Famous tenor Dai Yuqiang gives a public lecture on art education for teenagers on July 10. [Photo by Wang Yiming/China.org.cn]
Famous tenor Dai Yuqiang delivered a public lecture titled "Sing with Dai Yuqiang – stepping into the artistic world of teenagers together," organized by the China Soong Ching Ling Foundation (CSCLF) Science & Culture Center for Young People on the evening of July 10.
His lecture is part of the "Public Lectures given by Masters" program launched by the organizer, which invites influential artists to interact with audiences on various kinds of art forms to nurture artistic appreciation among teenagers.
Dai Yuqiang shared with over 500 attendees, mainly teenagers who were studying art, as well as their parents, about his insights in music education. Some students of the Science & Culture Center even performed on stage and received one-to-one guidance from Dai.
"Music education can facilitate a child's all-round development and also serves as 'the key to wisdom.' Music can have a powerful influence on kids in areas such as cultivating imagination, enhancing the appreciation of the arts, as well as improving their general performance and confidence," said Dai. As the first and only Chinese student of Luciano Pavarotti, professor of the Academy of Opera in Peking University, Dai has, in recent years, dedicated himself to promoting music education among teenagers.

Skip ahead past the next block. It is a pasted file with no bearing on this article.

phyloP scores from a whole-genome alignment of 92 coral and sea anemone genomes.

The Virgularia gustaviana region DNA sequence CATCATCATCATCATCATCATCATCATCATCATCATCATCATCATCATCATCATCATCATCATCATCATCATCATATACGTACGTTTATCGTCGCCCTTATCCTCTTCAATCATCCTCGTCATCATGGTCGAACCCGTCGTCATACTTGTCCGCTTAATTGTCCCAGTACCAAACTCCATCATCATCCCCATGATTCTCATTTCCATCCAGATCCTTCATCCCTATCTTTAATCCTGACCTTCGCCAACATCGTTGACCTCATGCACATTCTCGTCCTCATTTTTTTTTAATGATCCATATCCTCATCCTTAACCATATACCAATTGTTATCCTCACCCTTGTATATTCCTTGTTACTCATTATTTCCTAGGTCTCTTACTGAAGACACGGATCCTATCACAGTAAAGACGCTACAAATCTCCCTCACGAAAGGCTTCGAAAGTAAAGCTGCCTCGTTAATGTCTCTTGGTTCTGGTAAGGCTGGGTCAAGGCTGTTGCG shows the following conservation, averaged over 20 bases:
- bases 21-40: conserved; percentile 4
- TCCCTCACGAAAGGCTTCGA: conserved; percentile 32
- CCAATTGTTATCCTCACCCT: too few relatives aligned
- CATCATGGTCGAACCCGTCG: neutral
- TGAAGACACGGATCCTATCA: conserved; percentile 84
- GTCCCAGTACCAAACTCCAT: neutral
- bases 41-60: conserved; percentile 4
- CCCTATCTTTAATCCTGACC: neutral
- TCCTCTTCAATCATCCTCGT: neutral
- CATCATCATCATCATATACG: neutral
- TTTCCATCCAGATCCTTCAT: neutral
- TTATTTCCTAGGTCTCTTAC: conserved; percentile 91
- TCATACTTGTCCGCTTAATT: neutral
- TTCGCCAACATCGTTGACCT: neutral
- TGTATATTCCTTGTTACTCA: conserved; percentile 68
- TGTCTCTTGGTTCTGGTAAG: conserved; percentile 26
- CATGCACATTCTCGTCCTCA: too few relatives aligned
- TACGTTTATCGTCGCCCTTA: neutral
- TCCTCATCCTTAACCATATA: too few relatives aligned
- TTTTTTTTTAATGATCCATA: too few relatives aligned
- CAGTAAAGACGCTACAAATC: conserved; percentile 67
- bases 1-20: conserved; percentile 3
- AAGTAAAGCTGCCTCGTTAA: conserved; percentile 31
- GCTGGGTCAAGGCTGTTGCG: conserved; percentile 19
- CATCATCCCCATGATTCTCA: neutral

Dai teaches singing techniques to a teenage performer. [Photo by Wang Yiming/China.org.cn]
Dai also gave guidance to some students on their singing techniques after watching their performances. Huang Zhe, director of the Center's vocal music department, said that Dai taught the teenagers singing techniques in a straightforward and humorous manner. He added that Dai's advice also helped the audience improve their appreciation of music.
When asked about art education for their children, some parents in the audience said that their children had signed up for various kinds of art activities or courses such as singing, dance, piano, and violin.
"My daughter has a busy schedule this summer. She will participate in a film shoot and fly to Austria for a choir performance. Back in August, she had to take part in her school's rehearsal," said the mother of a girl who sang in the lecture, adding that, "We enroll our child in various arts-related courses and activities not because we want her to be a professional singer or pianist. Actually, we believe, just like Mr. Dai said, art education is an essential part of a child's development."